6. There is no response on record on behalf of the Respondent.
7. The application was canvassed by way of written submissions. The ex parte applicant herein filed written submissions dated 22nd October,2021 in which it identified 2 issues for determination as follows;
(i) Whether Mr. Ben Katungi should be punished for contempt of court order issued on 14th July 2021.
(ii) Who bears costs of this application.
8. Learned counsel cited the Section 21(3) of the Government Proceedings Act which imposes a statutory duty on the Accounting Officer of the Government to pay the money specified in a Certificate of Order against Government to the person so entitled or to his advocate. Further it was submitted that pursuant to Section 103 (2) (a) and (3) and Section 148 (2) and (3) of the Public Finance Management Act, No.8 of 2012 (PMFA), a County Executive Committee Member for Finance is the Accounting Officer of a County Government. This Court has also numerously amplified the above provisions.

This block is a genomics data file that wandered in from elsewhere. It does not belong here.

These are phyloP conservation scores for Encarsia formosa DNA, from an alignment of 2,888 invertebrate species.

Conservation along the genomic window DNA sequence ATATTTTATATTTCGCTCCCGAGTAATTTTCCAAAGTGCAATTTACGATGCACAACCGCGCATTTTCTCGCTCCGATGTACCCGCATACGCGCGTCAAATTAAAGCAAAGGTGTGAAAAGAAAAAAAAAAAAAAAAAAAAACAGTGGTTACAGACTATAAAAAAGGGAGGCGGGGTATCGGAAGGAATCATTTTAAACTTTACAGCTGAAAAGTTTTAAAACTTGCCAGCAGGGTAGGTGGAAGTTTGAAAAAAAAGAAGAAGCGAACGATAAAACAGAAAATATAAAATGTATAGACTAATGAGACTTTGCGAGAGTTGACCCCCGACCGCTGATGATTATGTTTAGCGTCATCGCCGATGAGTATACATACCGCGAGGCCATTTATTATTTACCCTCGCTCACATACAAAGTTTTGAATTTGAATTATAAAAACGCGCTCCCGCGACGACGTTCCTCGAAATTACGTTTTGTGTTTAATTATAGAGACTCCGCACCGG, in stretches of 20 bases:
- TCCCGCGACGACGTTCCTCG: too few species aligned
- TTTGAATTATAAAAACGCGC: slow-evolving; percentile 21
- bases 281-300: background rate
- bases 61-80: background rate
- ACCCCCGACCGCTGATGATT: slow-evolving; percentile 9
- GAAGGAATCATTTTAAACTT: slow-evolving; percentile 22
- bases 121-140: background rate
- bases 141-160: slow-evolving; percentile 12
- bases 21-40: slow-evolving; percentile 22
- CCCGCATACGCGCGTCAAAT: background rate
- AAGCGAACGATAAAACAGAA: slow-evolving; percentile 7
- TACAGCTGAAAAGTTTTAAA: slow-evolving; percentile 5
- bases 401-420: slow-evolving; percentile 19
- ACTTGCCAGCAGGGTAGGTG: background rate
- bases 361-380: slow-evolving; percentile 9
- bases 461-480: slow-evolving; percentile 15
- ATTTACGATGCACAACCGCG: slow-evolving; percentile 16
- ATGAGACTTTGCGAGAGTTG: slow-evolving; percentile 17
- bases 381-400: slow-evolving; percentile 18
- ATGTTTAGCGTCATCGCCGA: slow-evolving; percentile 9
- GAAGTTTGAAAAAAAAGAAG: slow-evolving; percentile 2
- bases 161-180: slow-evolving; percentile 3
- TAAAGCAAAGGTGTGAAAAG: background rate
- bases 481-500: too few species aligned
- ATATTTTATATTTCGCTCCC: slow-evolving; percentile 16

9. To support this argument learned counsel cited the case of Republic -vs- County Chief Officer, Finance & Economic Planning, Nairobi City County Ex parte Stanley Muturi  eKLR as follows;
“It is true that the County Executive in Charge of Finance is the one under obligation to pay funds, in the capacity as the accounting officer. It must always be remembered that a judicial review application is neither a criminal case nor a civil suit hence the application ought to be brought against the person who is bound to comply with the orders sought therein. In this case the person against whom the contempt proceedings ought to be commenced is the County Executive in Charge of Finance of the Nairobi County Government who is mentioned as one of the persons against whom the order is sought.”